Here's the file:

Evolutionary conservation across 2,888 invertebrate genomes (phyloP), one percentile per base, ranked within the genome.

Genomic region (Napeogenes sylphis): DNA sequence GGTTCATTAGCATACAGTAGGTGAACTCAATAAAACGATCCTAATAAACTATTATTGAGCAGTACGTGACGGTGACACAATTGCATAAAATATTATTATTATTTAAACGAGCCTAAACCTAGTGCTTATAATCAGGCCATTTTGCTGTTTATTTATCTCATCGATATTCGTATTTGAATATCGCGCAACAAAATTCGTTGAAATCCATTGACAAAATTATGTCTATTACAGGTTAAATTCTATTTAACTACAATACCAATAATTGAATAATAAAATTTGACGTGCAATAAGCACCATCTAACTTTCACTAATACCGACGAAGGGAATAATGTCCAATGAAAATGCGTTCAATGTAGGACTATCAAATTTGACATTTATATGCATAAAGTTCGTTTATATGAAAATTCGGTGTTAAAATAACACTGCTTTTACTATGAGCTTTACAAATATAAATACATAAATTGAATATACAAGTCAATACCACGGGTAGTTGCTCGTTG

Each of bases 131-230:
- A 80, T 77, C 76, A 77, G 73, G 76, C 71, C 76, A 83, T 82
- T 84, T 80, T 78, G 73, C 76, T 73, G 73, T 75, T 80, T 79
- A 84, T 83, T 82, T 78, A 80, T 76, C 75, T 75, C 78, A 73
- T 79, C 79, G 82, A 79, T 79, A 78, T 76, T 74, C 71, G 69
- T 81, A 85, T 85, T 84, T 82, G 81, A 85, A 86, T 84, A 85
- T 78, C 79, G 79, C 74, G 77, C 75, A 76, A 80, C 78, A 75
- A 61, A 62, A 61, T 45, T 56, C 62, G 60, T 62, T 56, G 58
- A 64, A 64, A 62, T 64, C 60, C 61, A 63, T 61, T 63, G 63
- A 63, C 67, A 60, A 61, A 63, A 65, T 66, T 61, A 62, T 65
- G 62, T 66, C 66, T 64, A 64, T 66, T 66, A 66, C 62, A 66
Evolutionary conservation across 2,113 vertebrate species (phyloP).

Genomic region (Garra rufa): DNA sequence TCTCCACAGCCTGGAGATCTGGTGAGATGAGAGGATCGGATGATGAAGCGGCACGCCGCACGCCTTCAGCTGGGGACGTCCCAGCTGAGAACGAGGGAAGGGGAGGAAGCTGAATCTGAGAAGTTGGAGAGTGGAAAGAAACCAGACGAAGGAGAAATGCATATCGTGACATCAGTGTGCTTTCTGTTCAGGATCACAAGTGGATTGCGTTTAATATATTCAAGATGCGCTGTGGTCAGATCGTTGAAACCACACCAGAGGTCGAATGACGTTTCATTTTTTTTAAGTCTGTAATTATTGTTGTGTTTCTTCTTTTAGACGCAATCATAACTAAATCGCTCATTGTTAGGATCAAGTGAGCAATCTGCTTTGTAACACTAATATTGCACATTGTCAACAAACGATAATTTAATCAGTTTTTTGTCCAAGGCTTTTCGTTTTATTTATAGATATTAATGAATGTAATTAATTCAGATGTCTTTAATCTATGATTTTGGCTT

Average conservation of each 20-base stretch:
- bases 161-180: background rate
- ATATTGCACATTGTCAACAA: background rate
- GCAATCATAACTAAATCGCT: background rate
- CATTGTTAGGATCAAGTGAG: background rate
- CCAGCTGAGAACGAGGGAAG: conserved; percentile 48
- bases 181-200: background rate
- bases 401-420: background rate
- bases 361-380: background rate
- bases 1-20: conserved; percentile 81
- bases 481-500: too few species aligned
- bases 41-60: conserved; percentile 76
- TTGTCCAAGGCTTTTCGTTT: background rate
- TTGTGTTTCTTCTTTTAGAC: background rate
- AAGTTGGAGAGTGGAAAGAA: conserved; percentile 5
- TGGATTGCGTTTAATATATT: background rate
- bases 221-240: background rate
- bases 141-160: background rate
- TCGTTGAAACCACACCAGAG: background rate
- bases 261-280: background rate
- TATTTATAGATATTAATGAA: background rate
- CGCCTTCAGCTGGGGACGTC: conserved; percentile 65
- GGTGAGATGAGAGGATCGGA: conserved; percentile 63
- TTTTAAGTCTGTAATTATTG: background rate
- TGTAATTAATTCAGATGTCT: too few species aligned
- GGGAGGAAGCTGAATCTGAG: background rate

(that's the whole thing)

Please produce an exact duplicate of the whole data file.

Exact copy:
Evolutionary conservation across 2,888 invertebrate genomes (phyloP), one percentile per base, ranked within the genome.

Genomic region (Napeogenes sylphis): DNA sequence GGTTCATTAGCATACAGTAGGTGAACTCAATAAAACGATCCTAATAAACTATTATTGAGCAGTACGTGACGGTGACACAATTGCATAAAATATTATTATTATTTAAACGAGCCTAAACCTAGTGCTTATAATCAGGCCATTTTGCTGTTTATTTATCTCATCGATATTCGTATTTGAATATCGCGCAACAAAATTCGTTGAAATCCATTGACAAAATTATGTCTATTACAGGTTAAATTCTATTTAACTACAATACCAATAATTGAATAATAAAATTTGACGTGCAATAAGCACCATCTAACTTTCACTAATACCGACGAAGGGAATAATGTCCAATGAAAATGCGTTCAATGTAGGACTATCAAATTTGACATTTATATGCATAAAGTTCGTTTATATGAAAATTCGGTGTTAAAATAACACTGCTTTTACTATGAGCTTTACAAATATAAATACATAAATTGAATATACAAGTCAATACCACGGGTAGTTGCTCGTTG

Each of bases 131-230:
- A 80, T 77, C 76, A 77, G 73, G 76, C 71, C 76, A 83, T 82
- T 84, T 80, T 78, G 73, C 76, T 73, G 73, T 75, T 80, T 79
- A 84, T 83, T 82, T 78, A 80, T 76, C 75, T 75, C 78, A 73
- T 79, C 79, G 82, A 79, T 79, A 78, T 76, T 74, C 71, G 69
- T 81, A 85, T 85, T 84, T 82, G 81, A 85, A 86, T 84, A 85
- T 78, C 79, G 79, C 74, G 77, C 75, A 76, A 80, C 78, A 75
- A 61, A 62, A 61, T 45, T 56, C 62, G 60, T 62, T 56, G 58
- A 64, A 64, A 62, T 64, C 60, C 61, A 63, T 61, T 63, G 63
- A 63, C 67, A 60, A 61, A 63, A 65, T 66, T 61, A 62, T 65
- G 62, T 66, C 66, T 64, A 64, T 66, T 66, A 66, C 62, A 66
Evolutionary conservation across 2,113 vertebrate species (phyloP).

Genomic region (Garra rufa): DNA sequence TCTCCACAGCCTGGAGATCTGGTGAGATGAGAGGATCGGATGATGAAGCGGCACGCCGCACGCCTTCAGCTGGGGACGTCCCAGCTGAGAACGAGGGAAGGGGAGGAAGCTGAATCTGAGAAGTTGGAGAGTGGAAAGAAACCAGACGAAGGAGAAATGCATATCGTGACATCAGTGTGCTTTCTGTTCAGGATCACAAGTGGATTGCGTTTAATATATTCAAGATGCGCTGTGGTCAGATCGTTGAAACCACACCAGAGGTCGAATGACGTTTCATTTTTTTTAAGTCTGTAATTATTGTTGTGTTTCTTCTTTTAGACGCAATCATAACTAAATCGCTCATTGTTAGGATCAAGTGAGCAATCTGCTTTGTAACACTAATATTGCACATTGTCAACAAACGATAATTTAATCAGTTTTTTGTCCAAGGCTTTTCGTTTTATTTATAGATATTAATGAATGTAATTAATTCAGATGTCTTTAATCTATGATTTTGGCTT

Average conservation of each 20-base stretch:
- bases 161-180: background rate
- ATATTGCACATTGTCAACAA: background rate
- GCAATCATAACTAAATCGCT: background rate
- CATTGTTAGGATCAAGTGAG: background rate
- CCAGCTGAGAACGAGGGAAG: conserved; percentile 48
- bases 181-200: background rate
- bases 401-420: background rate
- bases 361-380: background rate
- bases 1-20: conserved; percentile 81
- bases 481-500: too few species aligned
- bases 41-60: conserved; percentile 76
- TTGTCCAAGGCTTTTCGTTT: background rate
- TTGTGTTTCTTCTTTTAGAC: background rate
- AAGTTGGAGAGTGGAAAGAA: conserved; percentile 5
- TGGATTGCGTTTAATATATT: background rate
- bases 221-240: background rate
- bases 141-160: background rate
- TCGTTGAAACCACACCAGAG: background rate
- bases 261-280: background rate
- TATTTATAGATATTAATGAA: background rate
- CGCCTTCAGCTGGGGACGTC: conserved; percentile 65
- GGTGAGATGAGAGGATCGGA: conserved; percentile 63
- TTTTAAGTCTGTAATTATTG: background rate
- TGTAATTAATTCAGATGTCT: too few species aligned
- GGGAGGAAGCTGAATCTGAG: background rate